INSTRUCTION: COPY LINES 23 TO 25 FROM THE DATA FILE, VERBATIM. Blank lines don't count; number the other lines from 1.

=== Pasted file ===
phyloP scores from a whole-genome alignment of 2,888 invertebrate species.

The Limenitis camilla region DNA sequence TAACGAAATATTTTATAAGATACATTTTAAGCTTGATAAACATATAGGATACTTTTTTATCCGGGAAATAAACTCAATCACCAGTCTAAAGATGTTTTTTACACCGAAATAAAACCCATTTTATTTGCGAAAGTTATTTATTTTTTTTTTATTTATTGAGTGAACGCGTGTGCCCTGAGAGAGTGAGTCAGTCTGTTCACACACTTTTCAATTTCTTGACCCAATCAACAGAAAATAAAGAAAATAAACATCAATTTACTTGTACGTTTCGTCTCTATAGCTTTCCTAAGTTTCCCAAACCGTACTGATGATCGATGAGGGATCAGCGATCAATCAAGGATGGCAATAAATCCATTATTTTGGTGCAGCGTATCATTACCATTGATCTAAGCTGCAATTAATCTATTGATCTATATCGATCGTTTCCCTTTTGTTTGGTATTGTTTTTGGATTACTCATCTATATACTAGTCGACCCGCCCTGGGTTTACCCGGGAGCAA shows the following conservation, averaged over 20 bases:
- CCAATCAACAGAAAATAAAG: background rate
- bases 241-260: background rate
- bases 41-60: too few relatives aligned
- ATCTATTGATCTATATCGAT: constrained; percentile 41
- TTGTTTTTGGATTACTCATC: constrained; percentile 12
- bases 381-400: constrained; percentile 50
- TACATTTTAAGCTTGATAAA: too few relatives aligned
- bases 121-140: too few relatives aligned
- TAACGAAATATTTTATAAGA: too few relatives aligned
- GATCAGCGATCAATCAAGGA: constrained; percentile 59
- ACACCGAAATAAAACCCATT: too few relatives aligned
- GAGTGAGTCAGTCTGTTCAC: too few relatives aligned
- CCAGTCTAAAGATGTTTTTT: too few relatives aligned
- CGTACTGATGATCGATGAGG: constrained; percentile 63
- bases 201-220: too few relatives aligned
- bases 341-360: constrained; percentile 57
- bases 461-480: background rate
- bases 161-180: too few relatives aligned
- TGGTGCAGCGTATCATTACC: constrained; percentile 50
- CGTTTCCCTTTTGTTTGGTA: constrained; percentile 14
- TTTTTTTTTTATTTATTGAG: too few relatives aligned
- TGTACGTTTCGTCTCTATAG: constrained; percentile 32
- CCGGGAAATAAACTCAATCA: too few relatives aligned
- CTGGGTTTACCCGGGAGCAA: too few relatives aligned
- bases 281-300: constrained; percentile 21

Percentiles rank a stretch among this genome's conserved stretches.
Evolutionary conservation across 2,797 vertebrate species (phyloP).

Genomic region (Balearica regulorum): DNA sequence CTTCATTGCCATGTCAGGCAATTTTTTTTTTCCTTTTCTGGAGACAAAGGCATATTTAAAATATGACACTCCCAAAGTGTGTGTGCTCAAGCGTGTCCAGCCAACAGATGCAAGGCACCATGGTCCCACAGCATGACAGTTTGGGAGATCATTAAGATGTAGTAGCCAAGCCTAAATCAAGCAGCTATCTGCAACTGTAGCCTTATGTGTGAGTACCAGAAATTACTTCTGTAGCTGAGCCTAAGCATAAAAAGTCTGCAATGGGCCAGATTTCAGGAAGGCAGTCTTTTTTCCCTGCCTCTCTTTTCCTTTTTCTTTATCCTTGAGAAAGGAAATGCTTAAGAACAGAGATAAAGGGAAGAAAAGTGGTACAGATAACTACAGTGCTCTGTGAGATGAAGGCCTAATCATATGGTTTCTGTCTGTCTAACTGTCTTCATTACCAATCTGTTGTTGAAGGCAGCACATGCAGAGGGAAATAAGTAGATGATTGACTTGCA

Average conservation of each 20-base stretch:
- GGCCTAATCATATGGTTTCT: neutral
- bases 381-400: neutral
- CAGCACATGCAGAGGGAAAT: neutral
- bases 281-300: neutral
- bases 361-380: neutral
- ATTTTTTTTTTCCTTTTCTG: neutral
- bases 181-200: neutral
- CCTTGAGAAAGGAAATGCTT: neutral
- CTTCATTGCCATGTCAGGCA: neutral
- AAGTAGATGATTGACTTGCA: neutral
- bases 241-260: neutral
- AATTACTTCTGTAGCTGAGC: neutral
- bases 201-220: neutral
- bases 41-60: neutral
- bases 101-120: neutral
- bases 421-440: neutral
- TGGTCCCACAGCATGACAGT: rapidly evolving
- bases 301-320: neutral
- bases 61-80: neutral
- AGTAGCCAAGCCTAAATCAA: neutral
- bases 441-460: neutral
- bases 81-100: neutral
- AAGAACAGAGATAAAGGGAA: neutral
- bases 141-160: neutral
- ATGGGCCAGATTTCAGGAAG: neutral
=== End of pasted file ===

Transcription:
- TTTTTTTTTTATTTATTGAG: too few relatives aligned
- TGTACGTTTCGTCTCTATAG: constrained; percentile 32
- CCGGGAAATAAACTCAATCA: too few relatives aligned